Maedi-visna is a slow virus infection of sheep leading to a progressing lymphoproliferative disease which is invariably fatal. It affects multiple organs, but primarily the lungs where it causes interstitial pneumonia (media). Infection of the central nervous system was commonly observed in Icelandic sheep (visa), infection of mammary glands (hard udder) in sheep in Europe and the USA, and infection of the joints in sheep in the USA. The name o vine progressive pneumonia (OPP) is commonly used in the USA and o vine antivirus (Lvov) infection is also a name used for media-visa. A related infection of goats, caprice arthritis-encephalitis (CASE), is common in Europe and the USA. The natural transmission of media-visa is mostly by the respiratory route, but also to newborn lambs by colostrum and milk. Intrauterine transmission seems to be rare and venereal transmission is not well documented. Macrophages are the major target cells of media-visa virus (MVP), but viral replication is greatly restricted in the animal host, apparently due to a post transcriptional block. The low-grade viral production in infected tissues can explain the slow course of the disease in sheep. The lesions in media-visa consist of infiltrates of lymphocytes, plasma cells, and macrophages, and are detectable shortly after experimental transmission. Several studies indicate that the lesions are immune mediated and that toxicity T-lymphocytes may be important effect or cells. The persistence of the MVP infection is explained by a reservoir of latent infected blood and bone marrow monocytes, which migrate into the target organs and mature into macrophages with pro viral DNA transcription, but limited replication of virus. The MVP particles are morphological similar to those of other retroviruses and the mode of replication follows the same general pattern. The genome organization and gene regulation resembles that of other retroviruses. In addition to gag, pol and env, MVP has three auxiliary genes (tat, rev and via), which seem to have similar functions as in other retroviruses, with a possible exception of the tat gene. A determination of the 9200 nucleotide sequence of the MVP genome shows a close relationship to CASE virus, but limited sequence homology with other retroviruses, and only in certain conserved domains of the reverse transcription and possibly in the surface protein. MVP infection in sheep and HIV-1 infection in humans have a number of features in common such as a long clinical period following transmission, and a slow development of multi organ disease with fatal outcome. A brief early acute phase, which is terminated by the immune response, is also an interesting common feature. Like HIV-1, MVP is macrophages tropic and the early stages of the HIV-1 infection which affect the central nervous system and the lungs are in many ways comparable to media-visa. In contrast to HIV-1, MVP does not infect T-lymphocytes and does not cause T-cell depletion and immunodeficiency. This is responsible for the difference in the late stages of the HIV-1 and MVP infections and the final clinical outcome. Despite limited sequence homology, certain proteins of MVP and HIV-1 show structural and functional similarities. Studies of MVP may therefore help in the search for new drugs against retroviruses, including HIV-1.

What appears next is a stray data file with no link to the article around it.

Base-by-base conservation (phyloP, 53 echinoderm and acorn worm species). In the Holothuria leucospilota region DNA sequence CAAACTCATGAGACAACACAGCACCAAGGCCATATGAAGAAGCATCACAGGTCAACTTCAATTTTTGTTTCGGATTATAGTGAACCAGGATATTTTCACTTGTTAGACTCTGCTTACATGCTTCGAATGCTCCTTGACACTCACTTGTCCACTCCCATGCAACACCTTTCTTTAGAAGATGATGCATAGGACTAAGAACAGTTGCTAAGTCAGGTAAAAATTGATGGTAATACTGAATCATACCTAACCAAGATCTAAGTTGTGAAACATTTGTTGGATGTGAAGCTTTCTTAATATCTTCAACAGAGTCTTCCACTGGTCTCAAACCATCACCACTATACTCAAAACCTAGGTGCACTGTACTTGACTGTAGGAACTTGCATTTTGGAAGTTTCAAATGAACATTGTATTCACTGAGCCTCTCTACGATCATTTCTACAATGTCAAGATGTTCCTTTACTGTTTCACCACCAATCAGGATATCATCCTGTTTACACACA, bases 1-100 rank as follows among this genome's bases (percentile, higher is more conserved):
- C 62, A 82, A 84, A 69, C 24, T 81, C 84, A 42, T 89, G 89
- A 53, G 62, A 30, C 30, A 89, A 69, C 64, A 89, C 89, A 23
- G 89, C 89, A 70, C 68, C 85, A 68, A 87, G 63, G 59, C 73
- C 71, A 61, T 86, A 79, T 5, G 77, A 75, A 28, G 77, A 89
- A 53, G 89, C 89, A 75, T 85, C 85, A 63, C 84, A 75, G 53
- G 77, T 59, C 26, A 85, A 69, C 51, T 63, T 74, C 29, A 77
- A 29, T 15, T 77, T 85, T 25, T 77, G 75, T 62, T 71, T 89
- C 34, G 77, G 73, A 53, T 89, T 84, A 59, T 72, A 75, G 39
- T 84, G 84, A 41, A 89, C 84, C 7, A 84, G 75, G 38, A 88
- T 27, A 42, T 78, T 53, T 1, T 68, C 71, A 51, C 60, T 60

This chapter presents a classification and description of the Media/Visna virus. This disease belongs to the Retrovirus family.. The Media/Visna virus is also known as Zwoegerziekte virus, o vine progressive pneumonia virus, and the Graffias–Reinet form of Jaagsiekte. Media is the Icelandic word for labored breathing. It is a progressive pneumonia of adult sheep, ending fatally. Visna, or wasting, occurs less frequently. It is seen as progressive hind limb paralysis following the development of lesions in the nervous system. The hosts to Media/Visna virus are sheep and goats. Although there are no reports of Media/Visna from Australia and New Zealand, seismological evidence is lacking. Agar gel immunodeficient and enzyme-linked immunodeficient assay are some of the diagnostic techniques that are routinely used for the seismological demonstration of infection from the disease. The complement fixation test is not reliable with field sera, but it is used routinely in some laboratories for experimental work. Fluorescent antibody is another technique for the diagnosis of Media/Visna virus.